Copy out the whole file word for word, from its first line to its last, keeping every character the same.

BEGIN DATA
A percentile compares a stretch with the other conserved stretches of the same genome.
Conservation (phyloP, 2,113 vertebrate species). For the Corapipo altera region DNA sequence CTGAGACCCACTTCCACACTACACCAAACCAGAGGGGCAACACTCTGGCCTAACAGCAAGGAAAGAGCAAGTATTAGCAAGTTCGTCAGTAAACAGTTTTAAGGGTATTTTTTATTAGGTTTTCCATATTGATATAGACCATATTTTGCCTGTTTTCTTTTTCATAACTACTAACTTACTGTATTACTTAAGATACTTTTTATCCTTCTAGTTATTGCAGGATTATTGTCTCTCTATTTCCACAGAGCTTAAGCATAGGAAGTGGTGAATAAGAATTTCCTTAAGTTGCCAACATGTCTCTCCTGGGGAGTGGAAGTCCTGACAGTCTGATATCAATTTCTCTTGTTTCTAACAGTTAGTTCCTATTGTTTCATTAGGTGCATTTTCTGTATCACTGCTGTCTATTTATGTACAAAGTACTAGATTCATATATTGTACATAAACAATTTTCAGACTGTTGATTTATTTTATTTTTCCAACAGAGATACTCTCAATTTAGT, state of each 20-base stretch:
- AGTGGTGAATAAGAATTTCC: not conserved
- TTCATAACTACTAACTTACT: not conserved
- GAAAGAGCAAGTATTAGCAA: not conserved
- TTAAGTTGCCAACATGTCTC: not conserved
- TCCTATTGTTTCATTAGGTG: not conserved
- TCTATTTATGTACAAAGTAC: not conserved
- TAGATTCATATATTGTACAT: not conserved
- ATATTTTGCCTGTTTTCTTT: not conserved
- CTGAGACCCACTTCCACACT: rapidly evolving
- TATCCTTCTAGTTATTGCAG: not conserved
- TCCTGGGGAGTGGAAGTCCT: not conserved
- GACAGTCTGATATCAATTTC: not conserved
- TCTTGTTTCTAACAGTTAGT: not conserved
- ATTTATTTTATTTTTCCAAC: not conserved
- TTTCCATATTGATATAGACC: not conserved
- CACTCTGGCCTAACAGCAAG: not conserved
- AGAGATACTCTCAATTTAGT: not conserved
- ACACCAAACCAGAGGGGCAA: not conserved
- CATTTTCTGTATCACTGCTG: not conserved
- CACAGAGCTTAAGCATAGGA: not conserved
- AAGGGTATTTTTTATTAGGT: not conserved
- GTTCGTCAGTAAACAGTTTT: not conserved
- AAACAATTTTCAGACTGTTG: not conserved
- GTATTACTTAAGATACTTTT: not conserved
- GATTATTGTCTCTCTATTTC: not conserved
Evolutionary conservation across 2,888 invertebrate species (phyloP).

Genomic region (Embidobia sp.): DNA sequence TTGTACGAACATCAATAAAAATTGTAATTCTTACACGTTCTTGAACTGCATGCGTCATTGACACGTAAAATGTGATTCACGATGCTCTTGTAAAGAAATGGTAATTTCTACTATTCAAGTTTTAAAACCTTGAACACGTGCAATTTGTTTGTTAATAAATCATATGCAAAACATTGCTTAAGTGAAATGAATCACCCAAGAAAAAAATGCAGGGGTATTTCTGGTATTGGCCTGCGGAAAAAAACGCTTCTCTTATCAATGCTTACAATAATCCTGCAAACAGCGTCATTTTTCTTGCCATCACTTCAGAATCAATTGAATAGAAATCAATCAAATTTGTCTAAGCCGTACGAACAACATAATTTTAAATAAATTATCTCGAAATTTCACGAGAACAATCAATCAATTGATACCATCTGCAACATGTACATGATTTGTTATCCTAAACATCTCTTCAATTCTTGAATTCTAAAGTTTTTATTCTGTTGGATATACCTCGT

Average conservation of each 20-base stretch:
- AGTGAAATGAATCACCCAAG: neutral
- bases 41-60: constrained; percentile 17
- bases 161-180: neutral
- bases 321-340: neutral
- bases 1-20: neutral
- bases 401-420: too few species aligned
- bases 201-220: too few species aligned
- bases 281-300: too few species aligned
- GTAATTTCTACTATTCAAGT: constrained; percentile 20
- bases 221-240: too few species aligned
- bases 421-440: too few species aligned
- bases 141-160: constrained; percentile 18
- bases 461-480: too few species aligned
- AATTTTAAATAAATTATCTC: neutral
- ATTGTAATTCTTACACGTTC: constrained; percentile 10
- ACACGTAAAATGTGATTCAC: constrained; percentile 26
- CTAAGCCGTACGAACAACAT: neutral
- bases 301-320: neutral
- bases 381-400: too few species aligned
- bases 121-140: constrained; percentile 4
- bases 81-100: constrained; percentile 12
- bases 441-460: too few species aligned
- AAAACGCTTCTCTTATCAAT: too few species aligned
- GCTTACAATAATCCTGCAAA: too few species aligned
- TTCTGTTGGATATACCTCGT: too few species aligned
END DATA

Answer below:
A percentile compares a stretch with the other conserved stretches of the same genome.
Conservation (phyloP, 2,113 vertebrate species). For the Corapipo altera region DNA sequence CTGAGACCCACTTCCACACTACACCAAACCAGAGGGGCAACACTCTGGCCTAACAGCAAGGAAAGAGCAAGTATTAGCAAGTTCGTCAGTAAACAGTTTTAAGGGTATTTTTTATTAGGTTTTCCATATTGATATAGACCATATTTTGCCTGTTTTCTTTTTCATAACTACTAACTTACTGTATTACTTAAGATACTTTTTATCCTTCTAGTTATTGCAGGATTATTGTCTCTCTATTTCCACAGAGCTTAAGCATAGGAAGTGGTGAATAAGAATTTCCTTAAGTTGCCAACATGTCTCTCCTGGGGAGTGGAAGTCCTGACAGTCTGATATCAATTTCTCTTGTTTCTAACAGTTAGTTCCTATTGTTTCATTAGGTGCATTTTCTGTATCACTGCTGTCTATTTATGTACAAAGTACTAGATTCATATATTGTACATAAACAATTTTCAGACTGTTGATTTATTTTATTTTTCCAACAGAGATACTCTCAATTTAGT, state of each 20-base stretch:
- AGTGGTGAATAAGAATTTCC: not conserved
- TTCATAACTACTAACTTACT: not conserved
- GAAAGAGCAAGTATTAGCAA: not conserved
- TTAAGTTGCCAACATGTCTC: not conserved
- TCCTATTGTTTCATTAGGTG: not conserved
- TCTATTTATGTACAAAGTAC: not conserved
- TAGATTCATATATTGTACAT: not conserved
- ATATTTTGCCTGTTTTCTTT: not conserved
- CTGAGACCCACTTCCACACT: rapidly evolving
- TATCCTTCTAGTTATTGCAG: not conserved
- TCCTGGGGAGTGGAAGTCCT: not conserved
- GACAGTCTGATATCAATTTC: not conserved
- TCTTGTTTCTAACAGTTAGT: not conserved
- ATTTATTTTATTTTTCCAAC: not conserved
- TTTCCATATTGATATAGACC: not conserved
- CACTCTGGCCTAACAGCAAG: not conserved
- AGAGATACTCTCAATTTAGT: not conserved
- ACACCAAACCAGAGGGGCAA: not conserved
- CATTTTCTGTATCACTGCTG: not conserved
- CACAGAGCTTAAGCATAGGA: not conserved
- AAGGGTATTTTTTATTAGGT: not conserved
- GTTCGTCAGTAAACAGTTTT: not conserved
- AAACAATTTTCAGACTGTTG: not conserved
- GTATTACTTAAGATACTTTT: not conserved
- GATTATTGTCTCTCTATTTC: not conserved
Evolutionary conservation across 2,888 invertebrate species (phyloP).

Genomic region (Embidobia sp.): DNA sequence TTGTACGAACATCAATAAAAATTGTAATTCTTACACGTTCTTGAACTGCATGCGTCATTGACACGTAAAATGTGATTCACGATGCTCTTGTAAAGAAATGGTAATTTCTACTATTCAAGTTTTAAAACCTTGAACACGTGCAATTTGTTTGTTAATAAATCATATGCAAAACATTGCTTAAGTGAAATGAATCACCCAAGAAAAAAATGCAGGGGTATTTCTGGTATTGGCCTGCGGAAAAAAACGCTTCTCTTATCAATGCTTACAATAATCCTGCAAACAGCGTCATTTTTCTTGCCATCACTTCAGAATCAATTGAATAGAAATCAATCAAATTTGTCTAAGCCGTACGAACAACATAATTTTAAATAAATTATCTCGAAATTTCACGAGAACAATCAATCAATTGATACCATCTGCAACATGTACATGATTTGTTATCCTAAACATCTCTTCAATTCTTGAATTCTAAAGTTTTTATTCTGTTGGATATACCTCGT

Average conservation of each 20-base stretch:
- AGTGAAATGAATCACCCAAG: neutral
- bases 41-60: constrained; percentile 17
- bases 161-180: neutral
- bases 321-340: neutral
- bases 1-20: neutral
- bases 401-420: too few species aligned
- bases 201-220: too few species aligned
- bases 281-300: too few species aligned
- GTAATTTCTACTATTCAAGT: constrained; percentile 20
- bases 221-240: too few species aligned
- bases 421-440: too few species aligned
- bases 141-160: constrained; percentile 18
- bases 461-480: too few species aligned
- AATTTTAAATAAATTATCTC: neutral
- ATTGTAATTCTTACACGTTC: constrained; percentile 10
- ACACGTAAAATGTGATTCAC: constrained; percentile 26
- CTAAGCCGTACGAACAACAT: neutral
- bases 301-320: neutral
- bases 381-400: too few species aligned
- bases 121-140: constrained; percentile 4
- bases 81-100: constrained; percentile 12
- bases 441-460: too few species aligned
- AAAACGCTTCTCTTATCAAT: too few species aligned
- GCTTACAATAATCCTGCAAA: too few species aligned
- TTCTGTTGGATATACCTCGT: too few species aligned